Welcome to CBE’s Library

Tip: to find an exact phrase or title, enclose it in quotation marks.

The Beguines were a Christian ministry originating among the women of the laity outside of those who took monastic vows and entered convents. The “Beguines” gained their identity from a Belgic root-word—beg—meaning to mumble or to speak without clarity. This term was used disparagingly by highly privileged men who were jealous of women who were able to live independently economically and hold positions of privilege. The Beguines represented a broad spectrum of women of differing backgrounds who gave their lives and means to help the destitute, the ill, the downtrodden, and the homeless. Laura Swan’s history of the Beguines is the first good complete treatment of the Beguines that this reviewer has ever seen.

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Women in God’s Mission, from cover to cover, is a descriptive narrative which very closely follows Lederleitner’s own life-long experience in missionary leadership. Lederleitner also shares the thoughts and stories of women born and reared in approximately thirty countries from around the world. They are presently “serving and leading in many types of ministry,” which Lederleitner describes as “influencing others towards God’s purpose in the world.” 

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This recording examines the pivotal and strategic role of women in the ministries of Jesus and Paul respectively. In addition, it will consider theological and missiological reasons for women’s full and free participation in the church’s mission at the dawn of the twenty-first century.

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We will get acquainted with the application of the texts addressed in the plenary in current situations. Is the theme still topical? What are the urgent questions emerged in the texts dealing with the condition of women in the church? What about our responses?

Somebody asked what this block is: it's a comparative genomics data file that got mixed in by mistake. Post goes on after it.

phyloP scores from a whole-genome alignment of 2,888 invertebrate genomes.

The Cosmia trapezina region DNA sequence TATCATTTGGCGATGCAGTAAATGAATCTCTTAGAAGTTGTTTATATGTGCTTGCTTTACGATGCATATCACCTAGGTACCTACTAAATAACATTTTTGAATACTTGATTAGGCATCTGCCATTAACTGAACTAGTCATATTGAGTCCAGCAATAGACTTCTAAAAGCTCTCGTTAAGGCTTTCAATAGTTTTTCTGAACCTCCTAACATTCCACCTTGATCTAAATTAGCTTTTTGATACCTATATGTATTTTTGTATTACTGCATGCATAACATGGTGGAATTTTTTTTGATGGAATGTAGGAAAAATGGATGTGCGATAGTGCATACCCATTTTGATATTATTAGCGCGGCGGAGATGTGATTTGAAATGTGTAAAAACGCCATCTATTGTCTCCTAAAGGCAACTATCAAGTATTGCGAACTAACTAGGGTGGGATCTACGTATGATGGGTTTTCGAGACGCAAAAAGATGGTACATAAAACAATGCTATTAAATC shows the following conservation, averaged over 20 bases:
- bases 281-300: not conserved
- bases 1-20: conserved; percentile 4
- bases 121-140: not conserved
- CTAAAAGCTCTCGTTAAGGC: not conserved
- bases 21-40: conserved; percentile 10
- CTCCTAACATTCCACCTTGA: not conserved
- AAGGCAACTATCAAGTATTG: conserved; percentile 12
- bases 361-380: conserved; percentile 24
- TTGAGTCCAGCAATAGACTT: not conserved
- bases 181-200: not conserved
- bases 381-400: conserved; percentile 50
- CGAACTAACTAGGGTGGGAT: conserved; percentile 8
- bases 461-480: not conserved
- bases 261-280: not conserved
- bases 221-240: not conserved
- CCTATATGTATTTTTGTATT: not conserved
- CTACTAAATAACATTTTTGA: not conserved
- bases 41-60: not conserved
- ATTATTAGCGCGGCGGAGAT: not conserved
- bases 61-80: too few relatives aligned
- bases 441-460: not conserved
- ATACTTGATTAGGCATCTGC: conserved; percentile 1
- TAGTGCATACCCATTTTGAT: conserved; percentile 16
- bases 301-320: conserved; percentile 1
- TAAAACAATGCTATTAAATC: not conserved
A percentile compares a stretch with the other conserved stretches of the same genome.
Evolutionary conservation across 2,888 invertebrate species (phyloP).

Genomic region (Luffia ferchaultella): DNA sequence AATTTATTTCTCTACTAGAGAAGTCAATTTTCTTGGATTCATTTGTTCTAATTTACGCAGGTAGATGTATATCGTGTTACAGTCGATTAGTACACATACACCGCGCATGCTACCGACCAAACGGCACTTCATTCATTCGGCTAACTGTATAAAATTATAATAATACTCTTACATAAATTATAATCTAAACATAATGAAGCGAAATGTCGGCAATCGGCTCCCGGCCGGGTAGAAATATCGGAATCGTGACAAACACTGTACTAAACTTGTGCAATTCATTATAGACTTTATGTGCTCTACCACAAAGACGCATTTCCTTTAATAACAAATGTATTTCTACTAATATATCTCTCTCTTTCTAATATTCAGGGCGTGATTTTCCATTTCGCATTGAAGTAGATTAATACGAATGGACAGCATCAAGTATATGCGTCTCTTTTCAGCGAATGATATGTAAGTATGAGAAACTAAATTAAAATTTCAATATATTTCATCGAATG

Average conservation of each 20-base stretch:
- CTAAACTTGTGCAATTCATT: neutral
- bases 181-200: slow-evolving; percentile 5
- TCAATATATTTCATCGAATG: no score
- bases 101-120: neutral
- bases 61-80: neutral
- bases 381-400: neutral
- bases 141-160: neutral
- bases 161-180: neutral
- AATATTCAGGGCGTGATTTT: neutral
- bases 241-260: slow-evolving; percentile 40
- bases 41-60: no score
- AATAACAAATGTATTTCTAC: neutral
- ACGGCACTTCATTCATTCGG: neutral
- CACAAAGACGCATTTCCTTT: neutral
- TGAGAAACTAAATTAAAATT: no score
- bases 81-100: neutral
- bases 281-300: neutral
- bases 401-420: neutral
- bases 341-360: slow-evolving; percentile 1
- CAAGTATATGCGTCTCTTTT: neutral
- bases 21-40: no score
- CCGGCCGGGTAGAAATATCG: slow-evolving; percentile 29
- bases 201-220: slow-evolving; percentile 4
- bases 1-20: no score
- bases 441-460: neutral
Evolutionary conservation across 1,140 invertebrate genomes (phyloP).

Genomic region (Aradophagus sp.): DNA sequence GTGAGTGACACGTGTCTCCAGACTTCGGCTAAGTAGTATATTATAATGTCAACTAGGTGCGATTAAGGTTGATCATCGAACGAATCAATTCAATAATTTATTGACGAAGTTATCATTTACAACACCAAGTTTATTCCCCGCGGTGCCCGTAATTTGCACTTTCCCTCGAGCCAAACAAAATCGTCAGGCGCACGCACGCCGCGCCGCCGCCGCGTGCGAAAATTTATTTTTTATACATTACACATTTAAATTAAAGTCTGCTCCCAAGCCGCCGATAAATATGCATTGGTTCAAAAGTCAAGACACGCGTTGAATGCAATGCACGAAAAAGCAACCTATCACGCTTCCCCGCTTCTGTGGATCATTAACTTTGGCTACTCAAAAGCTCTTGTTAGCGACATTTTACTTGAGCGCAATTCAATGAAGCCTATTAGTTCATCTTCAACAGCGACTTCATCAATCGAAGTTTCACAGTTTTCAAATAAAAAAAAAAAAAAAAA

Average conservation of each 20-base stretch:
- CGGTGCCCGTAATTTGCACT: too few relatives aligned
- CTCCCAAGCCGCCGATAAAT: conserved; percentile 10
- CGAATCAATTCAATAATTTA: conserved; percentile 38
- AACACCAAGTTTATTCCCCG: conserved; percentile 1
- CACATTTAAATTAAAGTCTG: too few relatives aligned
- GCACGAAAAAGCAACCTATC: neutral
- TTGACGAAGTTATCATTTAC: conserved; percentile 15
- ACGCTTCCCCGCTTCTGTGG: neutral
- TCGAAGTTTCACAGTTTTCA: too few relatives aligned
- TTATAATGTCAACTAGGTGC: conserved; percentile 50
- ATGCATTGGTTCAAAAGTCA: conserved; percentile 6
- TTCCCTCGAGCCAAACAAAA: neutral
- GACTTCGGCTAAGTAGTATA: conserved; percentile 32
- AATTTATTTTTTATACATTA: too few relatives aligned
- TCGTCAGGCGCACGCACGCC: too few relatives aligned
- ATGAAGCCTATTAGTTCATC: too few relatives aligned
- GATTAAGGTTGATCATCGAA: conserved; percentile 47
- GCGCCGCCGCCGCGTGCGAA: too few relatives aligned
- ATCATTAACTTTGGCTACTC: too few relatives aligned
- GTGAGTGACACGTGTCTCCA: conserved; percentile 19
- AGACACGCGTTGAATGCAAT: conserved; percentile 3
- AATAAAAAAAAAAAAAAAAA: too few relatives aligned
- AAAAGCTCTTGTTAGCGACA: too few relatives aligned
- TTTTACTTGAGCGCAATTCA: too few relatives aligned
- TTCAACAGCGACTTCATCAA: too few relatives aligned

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Why does history matter? And in the context of Women’s History Month in particular, why does women’s history matter?

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There were some spaces in the medieval Western church where women were free to write theology and have spiritual influence. Yes, patriarchy and misogyny barred women from the priesthood and the great universities that produced scholastic theology. But many women became well-known, admired, and influential in monastic life and through mystic theology.

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Last week, we told the inspiring story of Shannon Lucid, a woman who persevered against the prevailing biases of her day in order to become part of the first class of NASA astronauts that included women. This week, we will focus on the life and achievements of Dr. Jo Anne Lyon, the first female general superintendent of the Wesleyan Church.

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Last week, we wrote about the life and work of Jo Anne Lyon, the first female general superintendent of the Wesleyan Church. This week’s article will focus on Rev. Emily Awino Onyango, an Anglican priest ordained in her native Kenya.

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Women pastors are not a new phenomenon, but many Christians aren't aware of the long history of women pastors in the church. 

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